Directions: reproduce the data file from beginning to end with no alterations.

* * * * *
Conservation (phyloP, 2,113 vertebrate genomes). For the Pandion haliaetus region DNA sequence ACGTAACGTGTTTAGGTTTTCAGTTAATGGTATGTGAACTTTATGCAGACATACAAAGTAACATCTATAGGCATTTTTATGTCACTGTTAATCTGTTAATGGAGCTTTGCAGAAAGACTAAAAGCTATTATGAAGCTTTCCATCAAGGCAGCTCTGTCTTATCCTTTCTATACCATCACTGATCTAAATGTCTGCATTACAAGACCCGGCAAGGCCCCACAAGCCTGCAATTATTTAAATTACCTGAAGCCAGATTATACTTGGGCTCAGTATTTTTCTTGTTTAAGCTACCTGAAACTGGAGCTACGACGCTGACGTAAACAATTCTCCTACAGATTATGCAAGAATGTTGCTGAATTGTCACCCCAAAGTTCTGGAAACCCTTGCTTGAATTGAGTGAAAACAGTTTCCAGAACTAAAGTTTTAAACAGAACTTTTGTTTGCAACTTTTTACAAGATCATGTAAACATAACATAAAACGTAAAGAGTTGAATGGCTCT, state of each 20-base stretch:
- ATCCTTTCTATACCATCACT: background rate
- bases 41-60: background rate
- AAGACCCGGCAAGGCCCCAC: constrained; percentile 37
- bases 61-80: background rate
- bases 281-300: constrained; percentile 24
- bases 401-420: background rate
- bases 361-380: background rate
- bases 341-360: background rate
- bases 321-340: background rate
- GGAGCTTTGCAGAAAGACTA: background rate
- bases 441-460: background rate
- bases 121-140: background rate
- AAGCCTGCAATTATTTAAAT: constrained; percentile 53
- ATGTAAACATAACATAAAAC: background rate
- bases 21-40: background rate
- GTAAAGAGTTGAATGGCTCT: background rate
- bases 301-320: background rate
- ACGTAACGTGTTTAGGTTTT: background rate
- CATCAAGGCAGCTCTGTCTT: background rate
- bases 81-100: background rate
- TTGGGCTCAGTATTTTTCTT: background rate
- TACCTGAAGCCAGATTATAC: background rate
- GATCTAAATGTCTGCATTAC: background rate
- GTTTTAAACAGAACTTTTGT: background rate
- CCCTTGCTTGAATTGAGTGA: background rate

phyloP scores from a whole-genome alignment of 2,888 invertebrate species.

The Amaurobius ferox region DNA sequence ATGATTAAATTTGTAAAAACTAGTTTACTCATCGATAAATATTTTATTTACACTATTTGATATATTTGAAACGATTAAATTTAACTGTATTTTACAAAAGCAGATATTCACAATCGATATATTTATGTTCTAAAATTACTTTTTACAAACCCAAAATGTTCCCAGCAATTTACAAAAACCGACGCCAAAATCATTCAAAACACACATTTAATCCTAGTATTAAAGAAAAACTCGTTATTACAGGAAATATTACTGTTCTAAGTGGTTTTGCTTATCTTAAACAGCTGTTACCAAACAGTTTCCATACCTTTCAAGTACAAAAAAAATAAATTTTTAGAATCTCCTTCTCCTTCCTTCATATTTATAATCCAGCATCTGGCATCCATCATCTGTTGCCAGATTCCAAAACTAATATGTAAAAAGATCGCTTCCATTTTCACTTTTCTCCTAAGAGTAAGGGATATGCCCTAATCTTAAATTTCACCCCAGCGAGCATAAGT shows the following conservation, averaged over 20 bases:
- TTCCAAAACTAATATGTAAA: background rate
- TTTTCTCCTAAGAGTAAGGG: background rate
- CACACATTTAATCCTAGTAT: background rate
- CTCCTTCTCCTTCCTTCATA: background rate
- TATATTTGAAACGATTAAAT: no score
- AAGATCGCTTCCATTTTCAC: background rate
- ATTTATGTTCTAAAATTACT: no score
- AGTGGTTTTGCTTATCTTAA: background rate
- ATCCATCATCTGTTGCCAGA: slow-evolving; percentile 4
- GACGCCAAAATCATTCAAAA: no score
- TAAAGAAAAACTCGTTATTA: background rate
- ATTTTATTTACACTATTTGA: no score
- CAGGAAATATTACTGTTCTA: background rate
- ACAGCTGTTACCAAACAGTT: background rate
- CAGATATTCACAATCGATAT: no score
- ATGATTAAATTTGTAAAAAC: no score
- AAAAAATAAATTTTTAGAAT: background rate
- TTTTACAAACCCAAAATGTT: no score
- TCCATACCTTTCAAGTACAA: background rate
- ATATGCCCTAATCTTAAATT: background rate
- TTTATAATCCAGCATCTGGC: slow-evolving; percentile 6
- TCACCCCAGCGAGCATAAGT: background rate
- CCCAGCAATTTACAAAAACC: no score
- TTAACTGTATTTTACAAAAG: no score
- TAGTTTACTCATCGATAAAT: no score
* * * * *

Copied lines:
Conservation (phyloP, 2,113 vertebrate genomes). For the Pandion haliaetus region DNA sequence ACGTAACGTGTTTAGGTTTTCAGTTAATGGTATGTGAACTTTATGCAGACATACAAAGTAACATCTATAGGCATTTTTATGTCACTGTTAATCTGTTAATGGAGCTTTGCAGAAAGACTAAAAGCTATTATGAAGCTTTCCATCAAGGCAGCTCTGTCTTATCCTTTCTATACCATCACTGATCTAAATGTCTGCATTACAAGACCCGGCAAGGCCCCACAAGCCTGCAATTATTTAAATTACCTGAAGCCAGATTATACTTGGGCTCAGTATTTTTCTTGTTTAAGCTACCTGAAACTGGAGCTACGACGCTGACGTAAACAATTCTCCTACAGATTATGCAAGAATGTTGCTGAATTGTCACCCCAAAGTTCTGGAAACCCTTGCTTGAATTGAGTGAAAACAGTTTCCAGAACTAAAGTTTTAAACAGAACTTTTGTTTGCAACTTTTTACAAGATCATGTAAACATAACATAAAACGTAAAGAGTTGAATGGCTCT, state of each 20-base stretch:
- ATCCTTTCTATACCATCACT: background rate
- bases 41-60: background rate
- AAGACCCGGCAAGGCCCCAC: constrained; percentile 37
- bases 61-80: background rate
- bases 281-300: constrained; percentile 24
- bases 401-420: background rate
- bases 361-380: background rate
- bases 341-360: background rate
- bases 321-340: background rate
- GGAGCTTTGCAGAAAGACTA: background rate
- bases 441-460: background rate
- bases 121-140: background rate
- AAGCCTGCAATTATTTAAAT: constrained; percentile 53
- ATGTAAACATAACATAAAAC: background rate
- bases 21-40: background rate
- GTAAAGAGTTGAATGGCTCT: background rate
- bases 301-320: background rate
- ACGTAACGTGTTTAGGTTTT: background rate
- CATCAAGGCAGCTCTGTCTT: background rate
- bases 81-100: background rate
- TTGGGCTCAGTATTTTTCTT: background rate
- TACCTGAAGCCAGATTATAC: background rate
- GATCTAAATGTCTGCATTAC: background rate
- GTTTTAAACAGAACTTTTGT: background rate
- CCCTTGCTTGAATTGAGTGA: background rate

phyloP scores from a whole-genome alignment of 2,888 invertebrate species.

The Amaurobius ferox region DNA sequence ATGATTAAATTTGTAAAAACTAGTTTACTCATCGATAAATATTTTATTTACACTATTTGATATATTTGAAACGATTAAATTTAACTGTATTTTACAAAAGCAGATATTCACAATCGATATATTTATGTTCTAAAATTACTTTTTACAAACCCAAAATGTTCCCAGCAATTTACAAAAACCGACGCCAAAATCATTCAAAACACACATTTAATCCTAGTATTAAAGAAAAACTCGTTATTACAGGAAATATTACTGTTCTAAGTGGTTTTGCTTATCTTAAACAGCTGTTACCAAACAGTTTCCATACCTTTCAAGTACAAAAAAAATAAATTTTTAGAATCTCCTTCTCCTTCCTTCATATTTATAATCCAGCATCTGGCATCCATCATCTGTTGCCAGATTCCAAAACTAATATGTAAAAAGATCGCTTCCATTTTCACTTTTCTCCTAAGAGTAAGGGATATGCCCTAATCTTAAATTTCACCCCAGCGAGCATAAGT shows the following conservation, averaged over 20 bases:
- TTCCAAAACTAATATGTAAA: background rate
- TTTTCTCCTAAGAGTAAGGG: background rate
- CACACATTTAATCCTAGTAT: background rate
- CTCCTTCTCCTTCCTTCATA: background rate
- TATATTTGAAACGATTAAAT: no score
- AAGATCGCTTCCATTTTCAC: background rate
- ATTTATGTTCTAAAATTACT: no score
- AGTGGTTTTGCTTATCTTAA: background rate
- ATCCATCATCTGTTGCCAGA: slow-evolving; percentile 4
- GACGCCAAAATCATTCAAAA: no score
- TAAAGAAAAACTCGTTATTA: background rate
- ATTTTATTTACACTATTTGA: no score
- CAGGAAATATTACTGTTCTA: background rate
- ACAGCTGTTACCAAACAGTT: background rate
- CAGATATTCACAATCGATAT: no score
- ATGATTAAATTTGTAAAAAC: no score
- AAAAAATAAATTTTTAGAAT: background rate
- TTTTACAAACCCAAAATGTT: no score
- TCCATACCTTTCAAGTACAA: background rate
- ATATGCCCTAATCTTAAATT: background rate
- TTTATAATCCAGCATCTGGC: slow-evolving; percentile 6
- TCACCCCAGCGAGCATAAGT: background rate
- CCCAGCAATTTACAAAAACC: no score
- TTAACTGTATTTTACAAAAG: no score
- TAGTTTACTCATCGATAAAT: no score